It seems like everyone wants to be flying without wings these days, and some big players in the autonomous car industry want a piece of that airborne action. Google co-founder Larry Page just invested in flying car startup Kitty Hawk, while Uber is adamant that its own-brand of flying vehicles will be zooming around the US come 2020.
I mean, who wouldn't want to be ferried around in their own flying car, Back To The Future-style? Imagine: cruising above the clouds, avoiding traffic jams ... bliss! But what if something went wrong?
It's no surprise that a poll conducted by Michigan's Transportation Research Institute found that not everyone wants a flying car. Mostly for the reasons that you'd expect. Researchers at the Michigan facility Michael Sivak and Brandon Schoettle found that out of a total of 508 respondents — 48 percent men and 52 percent women — only 41 percent wanted to own a modernized version of the car from Chitty Chitty Bang Bang.
Although 44 percent said they would ride a driverless flying taxi, safety was the biggest concern of the majority of Sivak and Schoettle's respondents. 63 percent, to be exact, with most everyone saying these cars should come equipped with parachutes.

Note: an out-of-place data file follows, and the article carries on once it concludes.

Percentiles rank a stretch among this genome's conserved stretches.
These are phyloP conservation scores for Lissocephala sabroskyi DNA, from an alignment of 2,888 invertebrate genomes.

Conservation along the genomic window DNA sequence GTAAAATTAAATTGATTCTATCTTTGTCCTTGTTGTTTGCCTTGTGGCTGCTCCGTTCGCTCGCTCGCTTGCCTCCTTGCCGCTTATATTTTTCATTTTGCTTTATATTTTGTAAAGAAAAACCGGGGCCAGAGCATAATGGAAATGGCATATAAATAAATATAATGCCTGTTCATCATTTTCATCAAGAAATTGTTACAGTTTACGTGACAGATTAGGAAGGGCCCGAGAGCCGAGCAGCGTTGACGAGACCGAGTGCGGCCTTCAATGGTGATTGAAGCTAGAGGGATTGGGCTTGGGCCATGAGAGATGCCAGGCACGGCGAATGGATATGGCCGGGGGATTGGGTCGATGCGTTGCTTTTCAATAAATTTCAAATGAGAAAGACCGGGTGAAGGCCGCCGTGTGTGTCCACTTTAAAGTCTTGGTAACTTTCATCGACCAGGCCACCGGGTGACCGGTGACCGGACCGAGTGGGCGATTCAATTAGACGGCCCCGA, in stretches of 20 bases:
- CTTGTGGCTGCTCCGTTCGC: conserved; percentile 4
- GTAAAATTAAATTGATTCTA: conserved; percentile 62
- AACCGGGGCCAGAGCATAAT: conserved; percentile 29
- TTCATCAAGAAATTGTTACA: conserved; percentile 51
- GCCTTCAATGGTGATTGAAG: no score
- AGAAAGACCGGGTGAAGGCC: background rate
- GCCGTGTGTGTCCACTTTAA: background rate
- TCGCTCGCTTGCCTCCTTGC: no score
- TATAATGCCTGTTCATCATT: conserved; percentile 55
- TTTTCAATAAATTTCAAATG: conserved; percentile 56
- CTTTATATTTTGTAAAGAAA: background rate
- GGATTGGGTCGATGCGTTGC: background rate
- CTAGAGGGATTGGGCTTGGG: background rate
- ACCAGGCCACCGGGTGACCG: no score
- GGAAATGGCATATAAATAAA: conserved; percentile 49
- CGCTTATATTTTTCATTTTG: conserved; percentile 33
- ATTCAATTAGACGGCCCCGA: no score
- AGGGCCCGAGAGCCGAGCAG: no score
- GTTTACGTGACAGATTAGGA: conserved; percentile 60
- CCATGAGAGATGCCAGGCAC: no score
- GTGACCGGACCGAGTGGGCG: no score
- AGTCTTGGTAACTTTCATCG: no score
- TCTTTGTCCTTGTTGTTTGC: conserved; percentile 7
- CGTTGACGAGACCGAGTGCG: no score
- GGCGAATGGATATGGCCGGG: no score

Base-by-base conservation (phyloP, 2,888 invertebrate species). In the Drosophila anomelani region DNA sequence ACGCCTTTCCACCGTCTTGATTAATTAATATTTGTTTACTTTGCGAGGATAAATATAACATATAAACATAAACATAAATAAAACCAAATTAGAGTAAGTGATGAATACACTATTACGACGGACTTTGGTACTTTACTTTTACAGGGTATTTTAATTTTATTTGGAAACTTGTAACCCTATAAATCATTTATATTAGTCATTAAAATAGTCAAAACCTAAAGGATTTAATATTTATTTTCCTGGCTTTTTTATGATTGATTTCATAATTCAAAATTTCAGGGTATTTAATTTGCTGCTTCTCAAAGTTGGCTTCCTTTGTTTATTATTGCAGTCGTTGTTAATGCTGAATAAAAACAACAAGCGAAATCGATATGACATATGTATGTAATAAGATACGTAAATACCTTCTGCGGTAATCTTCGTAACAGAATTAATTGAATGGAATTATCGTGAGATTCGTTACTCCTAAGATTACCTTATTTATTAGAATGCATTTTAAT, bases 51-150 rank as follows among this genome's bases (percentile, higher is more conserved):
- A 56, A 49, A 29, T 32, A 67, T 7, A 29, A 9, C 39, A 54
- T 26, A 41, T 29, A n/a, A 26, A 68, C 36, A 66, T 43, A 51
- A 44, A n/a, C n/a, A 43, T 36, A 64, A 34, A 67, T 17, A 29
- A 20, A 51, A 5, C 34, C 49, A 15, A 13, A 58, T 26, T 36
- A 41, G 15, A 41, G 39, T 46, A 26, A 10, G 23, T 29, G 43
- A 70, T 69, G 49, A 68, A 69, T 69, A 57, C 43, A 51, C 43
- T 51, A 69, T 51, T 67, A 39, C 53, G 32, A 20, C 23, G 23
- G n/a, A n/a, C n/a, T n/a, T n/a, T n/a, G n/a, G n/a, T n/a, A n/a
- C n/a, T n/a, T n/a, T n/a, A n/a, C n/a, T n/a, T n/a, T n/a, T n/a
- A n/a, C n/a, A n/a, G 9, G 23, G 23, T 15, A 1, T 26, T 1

The majority of respondents also said they preferred a vertical take-off, like a helicopter in lieu of a landing strip.
Another interesting aspect of the survey was the fact that men were more enthusiastic (or reckless, whatever word you prefer!) about the new flying technology than female respondents. Another big surprise ... Not.
Before you get all defensive of men versus women and their driving ability, remember that it has been PROVEN — yes, proven — that men take more risks on the road. So why would the air be any different? This survey is a case-in-point, as more than half of the male respondents (52%) felt positive about flying car technology, compared to 38 percent of women.
Anywho — moving swiftly on from the battle of the sexes — last month's survey also found that people, for the most part, wanted the flying vehicle to seat 3 to 4 people, while 41 percent wanted it to fly for a minimum of 400 miles before being recharged/refueled.
Hopefully, high fliers (geddit?) like Uber and Kitty Hawk will take these concerns into account as their driverless development continues. After all, it's better to be safe than sorry!